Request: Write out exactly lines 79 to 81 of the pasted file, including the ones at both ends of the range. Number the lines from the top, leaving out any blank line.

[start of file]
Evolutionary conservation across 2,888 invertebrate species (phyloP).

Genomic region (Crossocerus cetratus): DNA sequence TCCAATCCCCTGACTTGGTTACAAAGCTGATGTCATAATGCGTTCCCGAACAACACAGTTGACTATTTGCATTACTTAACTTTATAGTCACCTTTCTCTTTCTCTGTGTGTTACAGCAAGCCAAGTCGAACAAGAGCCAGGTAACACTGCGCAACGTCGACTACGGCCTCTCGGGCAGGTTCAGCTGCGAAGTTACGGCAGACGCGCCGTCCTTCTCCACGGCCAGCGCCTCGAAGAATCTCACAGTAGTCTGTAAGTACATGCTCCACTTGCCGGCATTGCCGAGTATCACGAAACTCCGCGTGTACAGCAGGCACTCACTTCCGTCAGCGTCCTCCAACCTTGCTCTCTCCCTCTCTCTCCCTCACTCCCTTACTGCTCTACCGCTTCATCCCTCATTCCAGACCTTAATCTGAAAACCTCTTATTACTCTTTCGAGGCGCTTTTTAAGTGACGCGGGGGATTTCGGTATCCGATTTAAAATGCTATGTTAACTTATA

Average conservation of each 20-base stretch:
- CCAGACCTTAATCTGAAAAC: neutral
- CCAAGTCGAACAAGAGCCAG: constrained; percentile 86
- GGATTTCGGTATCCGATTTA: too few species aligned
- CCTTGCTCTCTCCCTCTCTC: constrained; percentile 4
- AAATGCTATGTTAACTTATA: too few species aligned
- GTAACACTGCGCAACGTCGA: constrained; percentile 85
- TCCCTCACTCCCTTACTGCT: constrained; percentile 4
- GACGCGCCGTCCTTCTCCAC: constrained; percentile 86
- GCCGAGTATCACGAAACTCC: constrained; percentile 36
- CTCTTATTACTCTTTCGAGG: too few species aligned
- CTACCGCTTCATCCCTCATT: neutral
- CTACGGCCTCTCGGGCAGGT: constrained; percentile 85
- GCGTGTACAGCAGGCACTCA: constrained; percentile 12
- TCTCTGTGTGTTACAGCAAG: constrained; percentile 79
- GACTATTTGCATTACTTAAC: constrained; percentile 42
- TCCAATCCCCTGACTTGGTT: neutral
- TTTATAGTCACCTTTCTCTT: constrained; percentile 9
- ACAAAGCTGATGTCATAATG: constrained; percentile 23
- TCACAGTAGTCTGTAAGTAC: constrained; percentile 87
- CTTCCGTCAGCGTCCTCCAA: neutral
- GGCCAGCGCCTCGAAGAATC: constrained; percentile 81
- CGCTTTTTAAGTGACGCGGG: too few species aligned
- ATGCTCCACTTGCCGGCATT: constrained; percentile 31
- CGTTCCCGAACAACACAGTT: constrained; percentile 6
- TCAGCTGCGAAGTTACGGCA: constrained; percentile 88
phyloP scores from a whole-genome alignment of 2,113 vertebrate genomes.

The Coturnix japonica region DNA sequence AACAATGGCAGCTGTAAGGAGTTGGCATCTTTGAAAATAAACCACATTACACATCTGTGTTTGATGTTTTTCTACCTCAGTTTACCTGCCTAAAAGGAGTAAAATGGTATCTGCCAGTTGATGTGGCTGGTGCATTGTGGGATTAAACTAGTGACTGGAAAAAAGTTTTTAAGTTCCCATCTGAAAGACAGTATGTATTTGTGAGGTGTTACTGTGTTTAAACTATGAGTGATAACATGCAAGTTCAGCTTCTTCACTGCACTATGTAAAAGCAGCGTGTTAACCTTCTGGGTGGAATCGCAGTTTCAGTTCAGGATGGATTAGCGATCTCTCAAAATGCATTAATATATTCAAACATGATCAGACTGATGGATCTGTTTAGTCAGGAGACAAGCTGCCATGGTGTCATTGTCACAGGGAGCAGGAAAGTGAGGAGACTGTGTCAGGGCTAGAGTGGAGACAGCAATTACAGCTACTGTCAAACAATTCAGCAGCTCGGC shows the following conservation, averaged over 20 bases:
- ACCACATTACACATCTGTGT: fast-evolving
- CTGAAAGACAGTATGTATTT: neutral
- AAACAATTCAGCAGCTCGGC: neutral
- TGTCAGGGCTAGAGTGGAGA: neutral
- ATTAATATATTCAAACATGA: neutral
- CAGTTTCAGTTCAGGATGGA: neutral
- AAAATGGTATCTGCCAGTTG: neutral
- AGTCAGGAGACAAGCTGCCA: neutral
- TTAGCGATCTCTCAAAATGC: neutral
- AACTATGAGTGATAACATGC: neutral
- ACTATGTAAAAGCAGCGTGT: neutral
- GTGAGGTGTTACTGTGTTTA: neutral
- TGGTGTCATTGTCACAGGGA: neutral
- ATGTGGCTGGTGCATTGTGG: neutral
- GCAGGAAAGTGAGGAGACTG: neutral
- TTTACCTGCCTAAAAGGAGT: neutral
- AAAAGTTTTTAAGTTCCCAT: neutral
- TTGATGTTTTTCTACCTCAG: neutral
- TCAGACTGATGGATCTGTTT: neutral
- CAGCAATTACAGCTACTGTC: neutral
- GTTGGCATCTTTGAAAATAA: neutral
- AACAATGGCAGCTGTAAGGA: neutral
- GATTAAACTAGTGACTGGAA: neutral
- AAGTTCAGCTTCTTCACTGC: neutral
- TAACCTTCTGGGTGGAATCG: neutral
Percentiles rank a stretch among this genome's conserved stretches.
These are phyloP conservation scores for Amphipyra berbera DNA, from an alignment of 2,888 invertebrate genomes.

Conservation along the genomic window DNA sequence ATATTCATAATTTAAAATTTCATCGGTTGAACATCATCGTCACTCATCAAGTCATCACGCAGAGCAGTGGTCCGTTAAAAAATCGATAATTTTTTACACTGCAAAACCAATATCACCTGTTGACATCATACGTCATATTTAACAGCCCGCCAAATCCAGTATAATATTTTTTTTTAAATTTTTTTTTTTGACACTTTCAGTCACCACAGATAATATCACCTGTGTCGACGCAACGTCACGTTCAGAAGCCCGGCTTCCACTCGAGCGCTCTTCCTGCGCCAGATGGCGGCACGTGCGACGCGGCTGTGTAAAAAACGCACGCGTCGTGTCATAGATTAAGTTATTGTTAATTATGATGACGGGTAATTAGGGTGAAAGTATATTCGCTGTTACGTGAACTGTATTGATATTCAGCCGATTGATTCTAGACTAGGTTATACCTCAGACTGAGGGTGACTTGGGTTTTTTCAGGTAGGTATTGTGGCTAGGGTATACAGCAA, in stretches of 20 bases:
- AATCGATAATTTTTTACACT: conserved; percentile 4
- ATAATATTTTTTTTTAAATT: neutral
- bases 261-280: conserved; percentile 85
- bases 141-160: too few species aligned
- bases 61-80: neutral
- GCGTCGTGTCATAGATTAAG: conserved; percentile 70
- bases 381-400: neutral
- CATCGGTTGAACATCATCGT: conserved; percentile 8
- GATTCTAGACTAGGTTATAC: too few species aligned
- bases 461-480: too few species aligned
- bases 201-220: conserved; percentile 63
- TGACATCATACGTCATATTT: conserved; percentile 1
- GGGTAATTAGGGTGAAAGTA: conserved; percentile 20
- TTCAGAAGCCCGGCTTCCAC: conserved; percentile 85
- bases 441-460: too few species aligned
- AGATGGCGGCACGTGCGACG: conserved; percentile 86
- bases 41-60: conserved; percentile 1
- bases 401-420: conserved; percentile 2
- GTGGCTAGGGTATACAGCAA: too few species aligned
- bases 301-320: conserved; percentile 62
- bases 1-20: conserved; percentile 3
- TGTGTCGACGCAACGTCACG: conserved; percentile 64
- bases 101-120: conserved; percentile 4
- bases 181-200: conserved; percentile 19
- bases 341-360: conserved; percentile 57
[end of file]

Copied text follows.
- bases 1-20: conserved; percentile 3
- TGTGTCGACGCAACGTCACG: conserved; percentile 64
- bases 101-120: conserved; percentile 4